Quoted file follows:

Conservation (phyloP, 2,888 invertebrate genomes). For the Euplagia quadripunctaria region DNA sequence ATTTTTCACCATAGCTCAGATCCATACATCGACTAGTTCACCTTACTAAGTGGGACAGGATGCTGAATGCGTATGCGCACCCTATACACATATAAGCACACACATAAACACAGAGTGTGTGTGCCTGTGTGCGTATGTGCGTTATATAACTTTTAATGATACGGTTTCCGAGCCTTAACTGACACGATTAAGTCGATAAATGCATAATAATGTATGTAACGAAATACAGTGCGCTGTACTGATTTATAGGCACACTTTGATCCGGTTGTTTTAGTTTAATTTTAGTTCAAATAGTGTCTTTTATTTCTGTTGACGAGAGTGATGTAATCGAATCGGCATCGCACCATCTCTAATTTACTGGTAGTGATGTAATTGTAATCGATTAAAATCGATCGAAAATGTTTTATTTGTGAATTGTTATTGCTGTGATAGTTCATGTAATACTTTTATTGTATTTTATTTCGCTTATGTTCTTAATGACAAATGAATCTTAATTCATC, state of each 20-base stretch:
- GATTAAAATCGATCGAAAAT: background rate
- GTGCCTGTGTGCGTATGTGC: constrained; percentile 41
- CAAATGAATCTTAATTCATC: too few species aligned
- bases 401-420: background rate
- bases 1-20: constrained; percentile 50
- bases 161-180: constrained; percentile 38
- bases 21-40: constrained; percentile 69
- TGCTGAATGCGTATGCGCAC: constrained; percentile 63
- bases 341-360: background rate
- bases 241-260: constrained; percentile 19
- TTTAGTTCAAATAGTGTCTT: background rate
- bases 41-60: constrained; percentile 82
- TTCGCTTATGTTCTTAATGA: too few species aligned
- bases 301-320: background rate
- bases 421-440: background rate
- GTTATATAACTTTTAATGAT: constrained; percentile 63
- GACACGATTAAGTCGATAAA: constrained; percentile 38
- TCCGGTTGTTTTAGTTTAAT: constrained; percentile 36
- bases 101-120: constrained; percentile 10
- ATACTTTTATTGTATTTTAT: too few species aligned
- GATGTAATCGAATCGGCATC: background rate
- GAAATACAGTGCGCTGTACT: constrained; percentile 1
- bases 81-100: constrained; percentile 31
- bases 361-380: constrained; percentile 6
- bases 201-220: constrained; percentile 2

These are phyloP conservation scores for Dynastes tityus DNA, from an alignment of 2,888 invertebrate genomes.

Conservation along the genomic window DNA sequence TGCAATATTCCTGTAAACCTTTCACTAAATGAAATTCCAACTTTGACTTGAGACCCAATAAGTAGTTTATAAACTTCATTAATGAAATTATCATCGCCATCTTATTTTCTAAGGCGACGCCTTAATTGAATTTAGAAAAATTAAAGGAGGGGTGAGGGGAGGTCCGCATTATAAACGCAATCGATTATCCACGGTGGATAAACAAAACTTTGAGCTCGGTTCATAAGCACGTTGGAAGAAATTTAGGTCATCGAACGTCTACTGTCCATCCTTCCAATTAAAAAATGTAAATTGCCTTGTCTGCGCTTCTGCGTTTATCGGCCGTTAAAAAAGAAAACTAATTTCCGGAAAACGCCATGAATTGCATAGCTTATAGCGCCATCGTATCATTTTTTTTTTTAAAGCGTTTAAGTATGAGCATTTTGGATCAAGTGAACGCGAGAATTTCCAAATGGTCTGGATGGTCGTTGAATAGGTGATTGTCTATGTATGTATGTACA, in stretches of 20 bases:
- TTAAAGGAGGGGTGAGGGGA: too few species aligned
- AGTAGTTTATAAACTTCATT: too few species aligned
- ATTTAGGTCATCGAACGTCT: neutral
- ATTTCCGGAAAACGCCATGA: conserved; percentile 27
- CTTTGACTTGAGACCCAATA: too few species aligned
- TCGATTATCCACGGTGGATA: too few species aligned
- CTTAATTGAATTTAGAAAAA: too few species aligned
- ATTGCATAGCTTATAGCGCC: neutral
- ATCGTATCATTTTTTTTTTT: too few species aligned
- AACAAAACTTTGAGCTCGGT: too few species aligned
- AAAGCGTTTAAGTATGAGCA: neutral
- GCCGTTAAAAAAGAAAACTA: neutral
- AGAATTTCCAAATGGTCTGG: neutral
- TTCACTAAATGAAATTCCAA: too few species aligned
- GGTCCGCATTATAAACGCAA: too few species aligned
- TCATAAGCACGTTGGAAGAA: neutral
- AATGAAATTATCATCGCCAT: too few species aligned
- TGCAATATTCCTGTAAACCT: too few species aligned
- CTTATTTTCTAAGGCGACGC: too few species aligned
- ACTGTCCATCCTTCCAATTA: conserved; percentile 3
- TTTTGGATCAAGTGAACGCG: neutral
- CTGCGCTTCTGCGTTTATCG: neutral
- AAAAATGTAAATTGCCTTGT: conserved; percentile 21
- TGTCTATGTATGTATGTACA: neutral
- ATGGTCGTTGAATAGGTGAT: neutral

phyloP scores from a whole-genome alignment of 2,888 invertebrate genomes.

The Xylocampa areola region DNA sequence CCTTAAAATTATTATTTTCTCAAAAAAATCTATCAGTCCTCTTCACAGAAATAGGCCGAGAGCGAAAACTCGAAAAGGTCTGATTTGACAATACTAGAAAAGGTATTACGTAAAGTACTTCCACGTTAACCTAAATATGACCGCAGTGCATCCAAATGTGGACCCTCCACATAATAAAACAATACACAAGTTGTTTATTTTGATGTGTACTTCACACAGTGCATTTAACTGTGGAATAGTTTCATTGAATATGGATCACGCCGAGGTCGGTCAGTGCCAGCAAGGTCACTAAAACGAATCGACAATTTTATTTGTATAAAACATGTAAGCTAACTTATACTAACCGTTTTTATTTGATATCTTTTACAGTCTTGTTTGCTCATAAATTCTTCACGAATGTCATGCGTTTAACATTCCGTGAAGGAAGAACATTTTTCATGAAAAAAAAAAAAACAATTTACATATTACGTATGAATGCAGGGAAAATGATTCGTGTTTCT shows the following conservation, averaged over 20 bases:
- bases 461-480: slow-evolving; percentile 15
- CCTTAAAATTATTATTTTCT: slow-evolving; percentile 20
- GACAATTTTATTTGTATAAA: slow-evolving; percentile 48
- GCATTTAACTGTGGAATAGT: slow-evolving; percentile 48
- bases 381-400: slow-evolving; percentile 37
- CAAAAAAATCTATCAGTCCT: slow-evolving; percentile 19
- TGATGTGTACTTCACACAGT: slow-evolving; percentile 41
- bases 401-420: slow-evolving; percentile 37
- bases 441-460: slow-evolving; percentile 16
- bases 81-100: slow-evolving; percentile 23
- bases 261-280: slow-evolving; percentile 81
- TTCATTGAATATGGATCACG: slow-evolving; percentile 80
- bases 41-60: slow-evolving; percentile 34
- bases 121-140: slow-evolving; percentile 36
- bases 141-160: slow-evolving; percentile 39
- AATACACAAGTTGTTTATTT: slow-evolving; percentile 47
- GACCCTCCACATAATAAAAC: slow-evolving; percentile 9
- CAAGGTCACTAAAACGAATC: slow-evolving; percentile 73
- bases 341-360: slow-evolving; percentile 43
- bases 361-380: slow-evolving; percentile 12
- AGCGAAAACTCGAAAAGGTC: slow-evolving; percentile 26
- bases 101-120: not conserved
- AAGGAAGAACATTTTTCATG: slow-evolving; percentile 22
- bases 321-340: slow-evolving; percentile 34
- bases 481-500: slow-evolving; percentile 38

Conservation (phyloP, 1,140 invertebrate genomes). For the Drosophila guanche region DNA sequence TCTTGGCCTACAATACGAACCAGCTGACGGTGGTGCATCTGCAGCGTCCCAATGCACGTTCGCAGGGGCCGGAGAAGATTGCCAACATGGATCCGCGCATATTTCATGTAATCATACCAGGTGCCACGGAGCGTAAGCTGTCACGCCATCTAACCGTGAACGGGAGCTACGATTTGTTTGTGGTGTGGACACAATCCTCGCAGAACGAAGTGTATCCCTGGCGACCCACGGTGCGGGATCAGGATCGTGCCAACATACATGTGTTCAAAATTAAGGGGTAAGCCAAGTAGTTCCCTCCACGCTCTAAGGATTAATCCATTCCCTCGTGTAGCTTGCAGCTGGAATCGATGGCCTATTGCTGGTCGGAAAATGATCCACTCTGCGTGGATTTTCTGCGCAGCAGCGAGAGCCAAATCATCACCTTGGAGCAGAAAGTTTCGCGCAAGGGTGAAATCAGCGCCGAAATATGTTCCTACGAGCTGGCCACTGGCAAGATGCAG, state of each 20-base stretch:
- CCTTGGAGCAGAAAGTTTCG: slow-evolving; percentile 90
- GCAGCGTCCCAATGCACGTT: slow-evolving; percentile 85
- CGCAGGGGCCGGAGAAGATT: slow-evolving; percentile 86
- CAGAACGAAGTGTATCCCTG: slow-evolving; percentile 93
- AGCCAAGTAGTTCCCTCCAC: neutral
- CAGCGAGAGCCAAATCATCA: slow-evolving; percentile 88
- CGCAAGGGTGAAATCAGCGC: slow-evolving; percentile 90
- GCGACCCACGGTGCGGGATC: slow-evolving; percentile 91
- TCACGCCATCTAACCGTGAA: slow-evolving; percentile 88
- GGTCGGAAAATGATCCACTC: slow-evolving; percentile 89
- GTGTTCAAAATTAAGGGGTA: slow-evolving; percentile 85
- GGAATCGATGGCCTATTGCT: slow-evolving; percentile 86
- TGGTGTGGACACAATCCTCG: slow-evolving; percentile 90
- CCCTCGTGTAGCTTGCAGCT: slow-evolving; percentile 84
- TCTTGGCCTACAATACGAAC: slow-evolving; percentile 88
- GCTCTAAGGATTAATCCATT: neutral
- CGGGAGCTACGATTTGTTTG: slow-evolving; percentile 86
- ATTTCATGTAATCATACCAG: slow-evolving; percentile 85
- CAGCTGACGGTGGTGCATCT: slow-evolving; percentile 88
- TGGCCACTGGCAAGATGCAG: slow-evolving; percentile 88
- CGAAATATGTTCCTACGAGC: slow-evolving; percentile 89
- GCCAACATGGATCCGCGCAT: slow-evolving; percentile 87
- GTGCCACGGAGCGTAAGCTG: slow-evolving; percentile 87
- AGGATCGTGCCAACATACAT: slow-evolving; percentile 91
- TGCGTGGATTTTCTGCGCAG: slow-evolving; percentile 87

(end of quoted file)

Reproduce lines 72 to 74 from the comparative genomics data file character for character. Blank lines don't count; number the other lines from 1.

- GACCCTCCACATAATAAAAC: slow-evolving; percentile 9
- CAAGGTCACTAAAACGAATC: slow-evolving; percentile 73
- bases 341-360: slow-evolving; percentile 43